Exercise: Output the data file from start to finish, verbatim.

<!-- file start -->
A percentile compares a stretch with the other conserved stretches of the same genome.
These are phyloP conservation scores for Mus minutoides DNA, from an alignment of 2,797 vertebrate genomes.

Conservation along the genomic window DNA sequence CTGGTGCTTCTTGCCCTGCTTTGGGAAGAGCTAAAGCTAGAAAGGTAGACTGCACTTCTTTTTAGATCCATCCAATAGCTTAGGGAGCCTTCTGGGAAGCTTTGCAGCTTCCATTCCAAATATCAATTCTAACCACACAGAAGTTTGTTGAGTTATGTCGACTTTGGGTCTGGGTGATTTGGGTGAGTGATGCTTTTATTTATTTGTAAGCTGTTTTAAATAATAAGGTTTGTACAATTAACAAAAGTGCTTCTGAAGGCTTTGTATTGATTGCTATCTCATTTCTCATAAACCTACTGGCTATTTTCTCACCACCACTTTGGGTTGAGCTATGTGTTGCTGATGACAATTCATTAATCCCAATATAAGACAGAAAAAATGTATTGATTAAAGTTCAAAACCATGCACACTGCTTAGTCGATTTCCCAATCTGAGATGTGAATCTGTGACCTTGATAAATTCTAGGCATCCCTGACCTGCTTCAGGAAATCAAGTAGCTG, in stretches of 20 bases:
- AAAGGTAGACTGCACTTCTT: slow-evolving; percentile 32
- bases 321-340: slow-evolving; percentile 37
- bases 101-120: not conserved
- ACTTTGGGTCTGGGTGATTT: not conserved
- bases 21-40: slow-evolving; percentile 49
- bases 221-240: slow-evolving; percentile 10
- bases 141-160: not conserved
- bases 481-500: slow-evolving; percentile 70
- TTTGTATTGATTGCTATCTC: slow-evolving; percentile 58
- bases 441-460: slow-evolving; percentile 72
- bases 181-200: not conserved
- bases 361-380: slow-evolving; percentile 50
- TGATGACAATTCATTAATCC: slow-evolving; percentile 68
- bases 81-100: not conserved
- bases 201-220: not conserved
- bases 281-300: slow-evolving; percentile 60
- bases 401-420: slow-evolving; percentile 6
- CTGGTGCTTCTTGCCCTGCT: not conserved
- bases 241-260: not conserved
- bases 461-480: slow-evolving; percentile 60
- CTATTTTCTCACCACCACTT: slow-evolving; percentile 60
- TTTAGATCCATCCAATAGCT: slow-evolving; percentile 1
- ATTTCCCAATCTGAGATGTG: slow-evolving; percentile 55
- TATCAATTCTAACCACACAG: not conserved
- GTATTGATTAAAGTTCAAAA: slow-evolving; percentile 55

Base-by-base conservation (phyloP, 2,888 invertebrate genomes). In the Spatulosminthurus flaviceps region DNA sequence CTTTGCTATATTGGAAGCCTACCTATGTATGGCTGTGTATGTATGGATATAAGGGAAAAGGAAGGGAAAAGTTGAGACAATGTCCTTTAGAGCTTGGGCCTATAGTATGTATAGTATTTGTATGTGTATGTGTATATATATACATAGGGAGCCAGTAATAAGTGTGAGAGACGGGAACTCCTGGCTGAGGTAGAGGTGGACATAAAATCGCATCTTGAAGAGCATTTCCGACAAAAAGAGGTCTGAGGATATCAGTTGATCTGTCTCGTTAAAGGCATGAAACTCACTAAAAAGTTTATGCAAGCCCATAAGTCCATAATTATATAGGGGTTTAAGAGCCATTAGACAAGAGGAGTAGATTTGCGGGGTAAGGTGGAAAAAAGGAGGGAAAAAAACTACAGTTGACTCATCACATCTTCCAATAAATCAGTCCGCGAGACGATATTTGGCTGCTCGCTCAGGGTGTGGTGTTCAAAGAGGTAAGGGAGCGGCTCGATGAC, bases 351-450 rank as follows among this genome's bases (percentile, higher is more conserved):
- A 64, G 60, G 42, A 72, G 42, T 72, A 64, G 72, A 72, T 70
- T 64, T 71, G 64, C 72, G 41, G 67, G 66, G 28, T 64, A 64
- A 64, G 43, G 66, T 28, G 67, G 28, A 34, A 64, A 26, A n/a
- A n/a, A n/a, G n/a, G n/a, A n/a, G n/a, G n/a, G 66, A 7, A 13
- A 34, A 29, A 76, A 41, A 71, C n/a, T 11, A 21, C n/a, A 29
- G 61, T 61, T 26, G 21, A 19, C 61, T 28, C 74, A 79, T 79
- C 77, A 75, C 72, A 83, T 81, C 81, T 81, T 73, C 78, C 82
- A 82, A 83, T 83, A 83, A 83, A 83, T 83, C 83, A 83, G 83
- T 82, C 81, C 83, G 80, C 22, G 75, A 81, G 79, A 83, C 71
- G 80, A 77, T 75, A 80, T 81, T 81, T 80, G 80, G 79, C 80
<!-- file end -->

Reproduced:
A percentile compares a stretch with the other conserved stretches of the same genome.
These are phyloP conservation scores for Mus minutoides DNA, from an alignment of 2,797 vertebrate genomes.

Conservation along the genomic window DNA sequence CTGGTGCTTCTTGCCCTGCTTTGGGAAGAGCTAAAGCTAGAAAGGTAGACTGCACTTCTTTTTAGATCCATCCAATAGCTTAGGGAGCCTTCTGGGAAGCTTTGCAGCTTCCATTCCAAATATCAATTCTAACCACACAGAAGTTTGTTGAGTTATGTCGACTTTGGGTCTGGGTGATTTGGGTGAGTGATGCTTTTATTTATTTGTAAGCTGTTTTAAATAATAAGGTTTGTACAATTAACAAAAGTGCTTCTGAAGGCTTTGTATTGATTGCTATCTCATTTCTCATAAACCTACTGGCTATTTTCTCACCACCACTTTGGGTTGAGCTATGTGTTGCTGATGACAATTCATTAATCCCAATATAAGACAGAAAAAATGTATTGATTAAAGTTCAAAACCATGCACACTGCTTAGTCGATTTCCCAATCTGAGATGTGAATCTGTGACCTTGATAAATTCTAGGCATCCCTGACCTGCTTCAGGAAATCAAGTAGCTG, in stretches of 20 bases:
- AAAGGTAGACTGCACTTCTT: slow-evolving; percentile 32
- bases 321-340: slow-evolving; percentile 37
- bases 101-120: not conserved
- ACTTTGGGTCTGGGTGATTT: not conserved
- bases 21-40: slow-evolving; percentile 49
- bases 221-240: slow-evolving; percentile 10
- bases 141-160: not conserved
- bases 481-500: slow-evolving; percentile 70
- TTTGTATTGATTGCTATCTC: slow-evolving; percentile 58
- bases 441-460: slow-evolving; percentile 72
- bases 181-200: not conserved
- bases 361-380: slow-evolving; percentile 50
- TGATGACAATTCATTAATCC: slow-evolving; percentile 68
- bases 81-100: not conserved
- bases 201-220: not conserved
- bases 281-300: slow-evolving; percentile 60
- bases 401-420: slow-evolving; percentile 6
- CTGGTGCTTCTTGCCCTGCT: not conserved
- bases 241-260: not conserved
- bases 461-480: slow-evolving; percentile 60
- CTATTTTCTCACCACCACTT: slow-evolving; percentile 60
- TTTAGATCCATCCAATAGCT: slow-evolving; percentile 1
- ATTTCCCAATCTGAGATGTG: slow-evolving; percentile 55
- TATCAATTCTAACCACACAG: not conserved
- GTATTGATTAAAGTTCAAAA: slow-evolving; percentile 55

Base-by-base conservation (phyloP, 2,888 invertebrate genomes). In the Spatulosminthurus flaviceps region DNA sequence CTTTGCTATATTGGAAGCCTACCTATGTATGGCTGTGTATGTATGGATATAAGGGAAAAGGAAGGGAAAAGTTGAGACAATGTCCTTTAGAGCTTGGGCCTATAGTATGTATAGTATTTGTATGTGTATGTGTATATATATACATAGGGAGCCAGTAATAAGTGTGAGAGACGGGAACTCCTGGCTGAGGTAGAGGTGGACATAAAATCGCATCTTGAAGAGCATTTCCGACAAAAAGAGGTCTGAGGATATCAGTTGATCTGTCTCGTTAAAGGCATGAAACTCACTAAAAAGTTTATGCAAGCCCATAAGTCCATAATTATATAGGGGTTTAAGAGCCATTAGACAAGAGGAGTAGATTTGCGGGGTAAGGTGGAAAAAAGGAGGGAAAAAAACTACAGTTGACTCATCACATCTTCCAATAAATCAGTCCGCGAGACGATATTTGGCTGCTCGCTCAGGGTGTGGTGTTCAAAGAGGTAAGGGAGCGGCTCGATGAC, bases 351-450 rank as follows among this genome's bases (percentile, higher is more conserved):
- A 64, G 60, G 42, A 72, G 42, T 72, A 64, G 72, A 72, T 70
- T 64, T 71, G 64, C 72, G 41, G 67, G 66, G 28, T 64, A 64
- A 64, G 43, G 66, T 28, G 67, G 28, A 34, A 64, A 26, A n/a
- A n/a, A n/a, G n/a, G n/a, A n/a, G n/a, G n/a, G 66, A 7, A 13
- A 34, A 29, A 76, A 41, A 71, C n/a, T 11, A 21, C n/a, A 29
- G 61, T 61, T 26, G 21, A 19, C 61, T 28, C 74, A 79, T 79
- C 77, A 75, C 72, A 83, T 81, C 81, T 81, T 73, C 78, C 82
- A 82, A 83, T 83, A 83, A 83, A 83, T 83, C 83, A 83, G 83
- T 82, C 81, C 83, G 80, C 22, G 75, A 81, G 79, A 83, C 71
- G 80, A 77, T 75, A 80, T 81, T 81, T 80, G 80, G 79, C 80